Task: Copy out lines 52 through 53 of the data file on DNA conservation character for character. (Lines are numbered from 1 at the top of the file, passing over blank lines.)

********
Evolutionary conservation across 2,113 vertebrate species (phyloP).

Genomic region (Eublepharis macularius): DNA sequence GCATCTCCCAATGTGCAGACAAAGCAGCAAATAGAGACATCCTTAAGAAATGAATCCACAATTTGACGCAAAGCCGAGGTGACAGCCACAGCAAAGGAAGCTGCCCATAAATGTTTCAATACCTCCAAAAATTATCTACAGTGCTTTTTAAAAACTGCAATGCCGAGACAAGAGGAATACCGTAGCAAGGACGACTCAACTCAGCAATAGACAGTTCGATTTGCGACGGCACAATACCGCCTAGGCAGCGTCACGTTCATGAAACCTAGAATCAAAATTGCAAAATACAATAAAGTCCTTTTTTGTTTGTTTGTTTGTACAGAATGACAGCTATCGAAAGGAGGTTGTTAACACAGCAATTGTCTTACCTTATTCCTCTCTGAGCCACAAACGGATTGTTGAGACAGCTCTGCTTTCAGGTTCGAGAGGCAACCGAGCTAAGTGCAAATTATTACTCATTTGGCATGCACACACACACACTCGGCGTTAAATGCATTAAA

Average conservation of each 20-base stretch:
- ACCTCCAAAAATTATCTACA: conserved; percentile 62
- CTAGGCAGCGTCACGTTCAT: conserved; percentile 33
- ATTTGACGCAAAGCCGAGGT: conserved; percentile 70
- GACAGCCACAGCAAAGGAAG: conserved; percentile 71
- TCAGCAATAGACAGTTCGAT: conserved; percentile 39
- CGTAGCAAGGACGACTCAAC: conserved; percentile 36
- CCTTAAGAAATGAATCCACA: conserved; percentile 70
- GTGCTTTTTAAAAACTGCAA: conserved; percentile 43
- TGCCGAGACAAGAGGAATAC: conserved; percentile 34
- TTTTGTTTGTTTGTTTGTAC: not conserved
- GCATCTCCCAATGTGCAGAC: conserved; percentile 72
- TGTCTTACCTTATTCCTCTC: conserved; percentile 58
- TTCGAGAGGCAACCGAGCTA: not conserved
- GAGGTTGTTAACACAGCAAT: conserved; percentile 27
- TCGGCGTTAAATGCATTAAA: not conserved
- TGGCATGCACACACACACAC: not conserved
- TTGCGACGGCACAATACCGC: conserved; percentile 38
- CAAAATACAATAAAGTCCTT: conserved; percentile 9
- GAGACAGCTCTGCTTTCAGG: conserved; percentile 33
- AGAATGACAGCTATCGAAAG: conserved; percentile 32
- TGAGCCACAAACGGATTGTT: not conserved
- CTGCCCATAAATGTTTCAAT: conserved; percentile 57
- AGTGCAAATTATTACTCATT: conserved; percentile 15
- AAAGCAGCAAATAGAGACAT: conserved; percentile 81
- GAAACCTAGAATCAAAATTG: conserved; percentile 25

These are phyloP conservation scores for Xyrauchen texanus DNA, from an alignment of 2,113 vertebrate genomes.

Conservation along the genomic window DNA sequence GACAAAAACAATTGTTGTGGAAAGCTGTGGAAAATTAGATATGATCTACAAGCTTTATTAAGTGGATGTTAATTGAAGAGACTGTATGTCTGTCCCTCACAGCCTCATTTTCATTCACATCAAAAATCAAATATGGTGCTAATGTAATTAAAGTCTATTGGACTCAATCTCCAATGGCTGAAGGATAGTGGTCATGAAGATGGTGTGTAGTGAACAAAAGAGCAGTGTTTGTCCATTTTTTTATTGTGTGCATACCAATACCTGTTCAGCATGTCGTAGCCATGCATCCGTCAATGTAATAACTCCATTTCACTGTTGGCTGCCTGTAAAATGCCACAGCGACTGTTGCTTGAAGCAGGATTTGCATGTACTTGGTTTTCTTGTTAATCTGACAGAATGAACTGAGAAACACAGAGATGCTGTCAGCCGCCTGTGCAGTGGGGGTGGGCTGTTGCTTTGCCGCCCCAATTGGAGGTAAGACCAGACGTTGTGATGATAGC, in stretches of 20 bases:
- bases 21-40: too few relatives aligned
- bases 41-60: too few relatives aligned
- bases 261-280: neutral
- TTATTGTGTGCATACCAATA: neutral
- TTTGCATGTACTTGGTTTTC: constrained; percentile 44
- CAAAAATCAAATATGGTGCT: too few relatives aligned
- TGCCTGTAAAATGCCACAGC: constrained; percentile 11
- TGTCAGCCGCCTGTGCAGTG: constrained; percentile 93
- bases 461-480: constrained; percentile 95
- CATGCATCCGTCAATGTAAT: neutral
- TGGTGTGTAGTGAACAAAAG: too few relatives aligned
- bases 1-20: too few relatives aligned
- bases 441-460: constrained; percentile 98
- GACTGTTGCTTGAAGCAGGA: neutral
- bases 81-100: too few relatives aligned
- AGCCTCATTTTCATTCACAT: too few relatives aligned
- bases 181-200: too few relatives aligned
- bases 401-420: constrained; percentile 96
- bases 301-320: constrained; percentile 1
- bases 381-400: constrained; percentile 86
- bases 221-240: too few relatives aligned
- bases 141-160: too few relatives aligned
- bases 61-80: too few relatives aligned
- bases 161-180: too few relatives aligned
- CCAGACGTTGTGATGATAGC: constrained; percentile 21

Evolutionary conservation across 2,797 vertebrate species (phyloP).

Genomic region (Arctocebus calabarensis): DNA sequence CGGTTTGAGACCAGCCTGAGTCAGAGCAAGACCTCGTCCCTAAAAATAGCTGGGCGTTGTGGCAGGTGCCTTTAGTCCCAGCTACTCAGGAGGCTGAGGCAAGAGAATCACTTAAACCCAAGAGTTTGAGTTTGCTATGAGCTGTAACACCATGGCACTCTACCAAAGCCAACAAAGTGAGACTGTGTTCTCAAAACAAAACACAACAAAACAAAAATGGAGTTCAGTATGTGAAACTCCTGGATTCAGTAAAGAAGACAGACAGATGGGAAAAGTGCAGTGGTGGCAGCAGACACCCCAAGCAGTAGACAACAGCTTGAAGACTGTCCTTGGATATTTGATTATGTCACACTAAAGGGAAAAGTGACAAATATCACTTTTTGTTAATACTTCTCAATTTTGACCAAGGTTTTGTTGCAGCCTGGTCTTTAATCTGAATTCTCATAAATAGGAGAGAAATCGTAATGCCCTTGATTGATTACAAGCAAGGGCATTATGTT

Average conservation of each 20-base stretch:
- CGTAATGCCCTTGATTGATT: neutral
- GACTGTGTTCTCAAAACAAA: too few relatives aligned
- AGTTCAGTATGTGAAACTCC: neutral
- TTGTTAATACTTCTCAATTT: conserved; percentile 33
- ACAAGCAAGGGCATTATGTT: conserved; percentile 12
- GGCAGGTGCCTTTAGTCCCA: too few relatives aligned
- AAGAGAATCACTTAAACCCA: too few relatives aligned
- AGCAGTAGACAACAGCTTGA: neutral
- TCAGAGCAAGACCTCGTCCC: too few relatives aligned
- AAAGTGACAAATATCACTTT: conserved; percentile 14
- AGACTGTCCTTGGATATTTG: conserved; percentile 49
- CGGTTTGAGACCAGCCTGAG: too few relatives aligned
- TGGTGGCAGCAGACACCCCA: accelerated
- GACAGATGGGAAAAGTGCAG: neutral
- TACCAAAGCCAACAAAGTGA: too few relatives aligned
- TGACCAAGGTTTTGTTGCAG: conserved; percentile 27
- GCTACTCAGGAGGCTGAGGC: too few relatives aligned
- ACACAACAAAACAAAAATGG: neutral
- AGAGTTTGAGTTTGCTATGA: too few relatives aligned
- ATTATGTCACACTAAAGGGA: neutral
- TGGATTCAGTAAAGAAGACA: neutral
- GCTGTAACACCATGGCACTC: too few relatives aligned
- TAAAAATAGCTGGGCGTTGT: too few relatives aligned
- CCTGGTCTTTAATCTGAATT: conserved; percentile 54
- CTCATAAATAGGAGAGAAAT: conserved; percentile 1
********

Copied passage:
- bases 141-160: too few relatives aligned
- bases 61-80: too few relatives aligned